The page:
As a municipality located in Andalusia, Niebla has a unique cultural heritage and religious tradition. During Holy Week, members of three Las Hermandades, or brotherhoods, lead community celebrations. The members of Hermandad de Virgen del Pino, Hermandad del Rocío, and Hermandad de Jesus Nazareno practice and pass on ways of the Catholic Church.  Fiestas and other events, organized by the Ayuntamiento de Niebla each month, leave a memorable impression: La Feria Medieval in November, Los Campanilleros in December, La Cabalgata de los Reyes Magos in January and Semana Santa in April. Communal activities, such as musical concerts and community picnics known as Toston, bring the people together and pass along traditions from one generation to the next.

Spread the joy, love and hope in the community.
The laypeople in Niebla played an important role in their parish. I learned much from the various lay groups. Members of Lectura Creyent deepen their faith by studying the Scriptures each week. Cáritas assists the less fortunate by providing for their basic needs. Volunteers in Catequistas educate the children in the village and prepare them for receiving the Sacraments. The Pastoral de Salud visit the sick and elders in their homes once a month. The Fieles de la Santa Eucaristía attends daily Mass. These groups have fewer numbers than in years past, but they are dedicated in spreading the joy, love, and hope of the Risen Christ.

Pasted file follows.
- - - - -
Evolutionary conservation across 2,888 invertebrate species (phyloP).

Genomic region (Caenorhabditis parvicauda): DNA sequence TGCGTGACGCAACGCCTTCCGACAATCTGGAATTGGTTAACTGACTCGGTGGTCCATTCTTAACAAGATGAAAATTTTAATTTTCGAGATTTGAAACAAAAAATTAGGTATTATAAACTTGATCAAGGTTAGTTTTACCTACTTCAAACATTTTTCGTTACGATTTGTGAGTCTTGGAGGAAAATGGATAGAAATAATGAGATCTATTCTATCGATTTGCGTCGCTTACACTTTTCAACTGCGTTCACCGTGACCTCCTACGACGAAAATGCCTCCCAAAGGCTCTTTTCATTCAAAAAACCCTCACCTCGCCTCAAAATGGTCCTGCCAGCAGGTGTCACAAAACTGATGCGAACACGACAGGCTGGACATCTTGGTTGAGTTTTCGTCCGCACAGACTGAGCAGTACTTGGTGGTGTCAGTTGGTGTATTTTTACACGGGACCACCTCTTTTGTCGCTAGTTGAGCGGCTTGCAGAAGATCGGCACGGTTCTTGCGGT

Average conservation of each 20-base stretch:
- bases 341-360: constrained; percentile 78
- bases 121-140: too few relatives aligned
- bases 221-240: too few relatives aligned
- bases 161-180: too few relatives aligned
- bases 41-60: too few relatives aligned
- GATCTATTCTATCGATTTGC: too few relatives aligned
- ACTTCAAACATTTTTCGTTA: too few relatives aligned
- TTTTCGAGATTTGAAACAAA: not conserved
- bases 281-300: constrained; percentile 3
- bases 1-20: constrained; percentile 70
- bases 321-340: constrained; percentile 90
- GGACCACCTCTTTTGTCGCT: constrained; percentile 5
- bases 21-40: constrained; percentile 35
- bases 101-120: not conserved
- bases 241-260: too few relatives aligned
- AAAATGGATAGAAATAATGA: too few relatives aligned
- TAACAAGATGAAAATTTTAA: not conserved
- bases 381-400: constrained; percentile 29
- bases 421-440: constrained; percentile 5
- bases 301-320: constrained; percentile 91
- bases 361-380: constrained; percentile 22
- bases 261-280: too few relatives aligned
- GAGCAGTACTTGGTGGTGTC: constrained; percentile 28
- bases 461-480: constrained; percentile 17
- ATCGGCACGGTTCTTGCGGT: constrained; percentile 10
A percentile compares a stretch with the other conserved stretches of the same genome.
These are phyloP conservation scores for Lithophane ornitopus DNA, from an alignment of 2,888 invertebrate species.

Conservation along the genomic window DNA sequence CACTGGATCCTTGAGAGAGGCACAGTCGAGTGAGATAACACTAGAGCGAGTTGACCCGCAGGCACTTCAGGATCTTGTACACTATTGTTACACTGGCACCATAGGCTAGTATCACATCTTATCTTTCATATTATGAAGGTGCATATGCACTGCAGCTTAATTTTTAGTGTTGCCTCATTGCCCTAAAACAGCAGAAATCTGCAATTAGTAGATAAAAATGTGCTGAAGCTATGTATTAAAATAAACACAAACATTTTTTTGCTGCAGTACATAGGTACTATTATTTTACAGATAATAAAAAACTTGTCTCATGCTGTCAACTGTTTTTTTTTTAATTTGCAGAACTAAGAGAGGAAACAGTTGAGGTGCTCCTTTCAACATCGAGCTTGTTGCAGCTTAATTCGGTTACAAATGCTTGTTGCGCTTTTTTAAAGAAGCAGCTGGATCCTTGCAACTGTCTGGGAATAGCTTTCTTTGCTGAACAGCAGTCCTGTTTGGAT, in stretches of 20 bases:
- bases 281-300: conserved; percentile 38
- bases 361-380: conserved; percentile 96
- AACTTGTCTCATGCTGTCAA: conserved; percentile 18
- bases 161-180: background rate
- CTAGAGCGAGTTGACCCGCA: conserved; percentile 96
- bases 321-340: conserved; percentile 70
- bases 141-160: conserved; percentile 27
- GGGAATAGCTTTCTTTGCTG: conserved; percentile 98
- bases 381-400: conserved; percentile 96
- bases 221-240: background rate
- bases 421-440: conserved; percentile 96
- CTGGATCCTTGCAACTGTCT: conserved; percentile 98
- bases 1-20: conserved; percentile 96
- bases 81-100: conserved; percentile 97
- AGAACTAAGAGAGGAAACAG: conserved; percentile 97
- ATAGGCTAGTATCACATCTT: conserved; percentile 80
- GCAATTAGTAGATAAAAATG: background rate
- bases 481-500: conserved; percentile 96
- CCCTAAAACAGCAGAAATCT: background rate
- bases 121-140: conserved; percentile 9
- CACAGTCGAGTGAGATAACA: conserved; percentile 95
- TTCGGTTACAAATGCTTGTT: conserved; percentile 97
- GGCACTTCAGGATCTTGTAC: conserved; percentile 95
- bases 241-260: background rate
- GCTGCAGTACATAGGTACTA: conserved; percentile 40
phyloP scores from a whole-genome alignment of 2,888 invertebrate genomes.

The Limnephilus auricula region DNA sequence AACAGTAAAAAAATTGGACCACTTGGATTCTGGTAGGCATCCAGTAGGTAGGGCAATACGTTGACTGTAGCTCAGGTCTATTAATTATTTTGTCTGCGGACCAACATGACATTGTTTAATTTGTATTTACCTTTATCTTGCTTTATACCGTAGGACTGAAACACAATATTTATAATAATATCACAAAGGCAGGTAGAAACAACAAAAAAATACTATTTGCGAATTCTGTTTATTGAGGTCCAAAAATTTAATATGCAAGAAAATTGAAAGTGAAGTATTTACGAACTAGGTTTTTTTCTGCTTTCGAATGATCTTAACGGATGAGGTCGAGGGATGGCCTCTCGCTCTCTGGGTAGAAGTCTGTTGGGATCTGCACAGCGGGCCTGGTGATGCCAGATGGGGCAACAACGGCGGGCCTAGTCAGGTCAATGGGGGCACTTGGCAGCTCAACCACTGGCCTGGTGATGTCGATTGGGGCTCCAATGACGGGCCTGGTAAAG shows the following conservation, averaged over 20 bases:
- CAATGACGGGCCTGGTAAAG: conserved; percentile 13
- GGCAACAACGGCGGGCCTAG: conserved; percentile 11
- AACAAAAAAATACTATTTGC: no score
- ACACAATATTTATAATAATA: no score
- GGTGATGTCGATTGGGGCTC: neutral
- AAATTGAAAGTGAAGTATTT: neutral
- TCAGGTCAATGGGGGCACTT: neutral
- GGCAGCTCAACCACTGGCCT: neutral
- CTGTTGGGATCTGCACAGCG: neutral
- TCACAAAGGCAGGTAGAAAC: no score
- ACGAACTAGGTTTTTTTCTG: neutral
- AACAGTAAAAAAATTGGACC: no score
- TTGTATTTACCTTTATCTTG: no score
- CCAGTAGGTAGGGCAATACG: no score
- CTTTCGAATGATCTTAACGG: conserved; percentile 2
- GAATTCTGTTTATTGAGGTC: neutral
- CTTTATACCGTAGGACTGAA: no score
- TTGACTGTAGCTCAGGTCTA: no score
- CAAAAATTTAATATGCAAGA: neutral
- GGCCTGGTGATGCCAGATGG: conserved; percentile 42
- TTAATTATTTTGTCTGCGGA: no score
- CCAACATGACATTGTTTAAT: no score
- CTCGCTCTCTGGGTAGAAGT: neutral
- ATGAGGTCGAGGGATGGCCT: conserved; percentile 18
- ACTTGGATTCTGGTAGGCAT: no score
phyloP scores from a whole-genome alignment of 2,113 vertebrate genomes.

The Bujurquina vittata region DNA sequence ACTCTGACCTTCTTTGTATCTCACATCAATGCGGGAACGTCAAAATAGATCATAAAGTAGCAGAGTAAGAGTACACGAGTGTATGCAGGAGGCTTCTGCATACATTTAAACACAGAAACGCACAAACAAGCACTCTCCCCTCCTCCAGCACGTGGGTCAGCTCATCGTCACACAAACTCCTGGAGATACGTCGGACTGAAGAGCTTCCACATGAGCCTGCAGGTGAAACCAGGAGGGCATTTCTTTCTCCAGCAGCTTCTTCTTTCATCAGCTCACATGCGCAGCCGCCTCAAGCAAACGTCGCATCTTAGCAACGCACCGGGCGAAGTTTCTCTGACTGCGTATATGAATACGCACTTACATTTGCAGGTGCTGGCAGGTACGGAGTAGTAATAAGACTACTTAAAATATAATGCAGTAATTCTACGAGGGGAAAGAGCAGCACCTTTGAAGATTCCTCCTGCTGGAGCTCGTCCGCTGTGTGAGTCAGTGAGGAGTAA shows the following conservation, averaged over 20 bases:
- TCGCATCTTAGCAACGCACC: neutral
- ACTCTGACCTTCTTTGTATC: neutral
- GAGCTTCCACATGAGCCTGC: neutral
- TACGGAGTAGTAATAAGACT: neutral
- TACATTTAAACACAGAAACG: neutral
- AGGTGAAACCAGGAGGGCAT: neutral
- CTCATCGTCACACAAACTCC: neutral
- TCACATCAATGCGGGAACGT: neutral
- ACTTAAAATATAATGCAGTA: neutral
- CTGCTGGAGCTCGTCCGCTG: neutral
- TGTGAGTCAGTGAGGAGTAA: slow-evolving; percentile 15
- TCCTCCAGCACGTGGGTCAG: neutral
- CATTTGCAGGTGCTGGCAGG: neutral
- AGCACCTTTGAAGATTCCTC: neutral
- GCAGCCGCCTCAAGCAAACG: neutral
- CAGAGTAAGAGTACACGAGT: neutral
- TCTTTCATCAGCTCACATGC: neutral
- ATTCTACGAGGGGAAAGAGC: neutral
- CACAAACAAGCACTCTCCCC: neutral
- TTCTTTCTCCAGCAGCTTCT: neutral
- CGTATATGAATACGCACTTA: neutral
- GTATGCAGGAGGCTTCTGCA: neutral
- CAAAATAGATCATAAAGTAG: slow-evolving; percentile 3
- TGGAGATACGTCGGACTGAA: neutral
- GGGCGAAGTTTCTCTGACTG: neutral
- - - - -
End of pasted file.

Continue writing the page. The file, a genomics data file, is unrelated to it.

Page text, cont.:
My experience in Niebla was an Emmaus journey. My new friends reminded me how Christians keep faith in the Risen Lord, even amidst scarcity and adversity.

The end and beginning of the grace-filled journey

Part 5_Photo 5_Camino de Santiago passport_sized for blogThe Camino de Santiago Experience of a Divine Word Missionary
(Part 5 of 5)

By Marlon Bobier Vargas SVD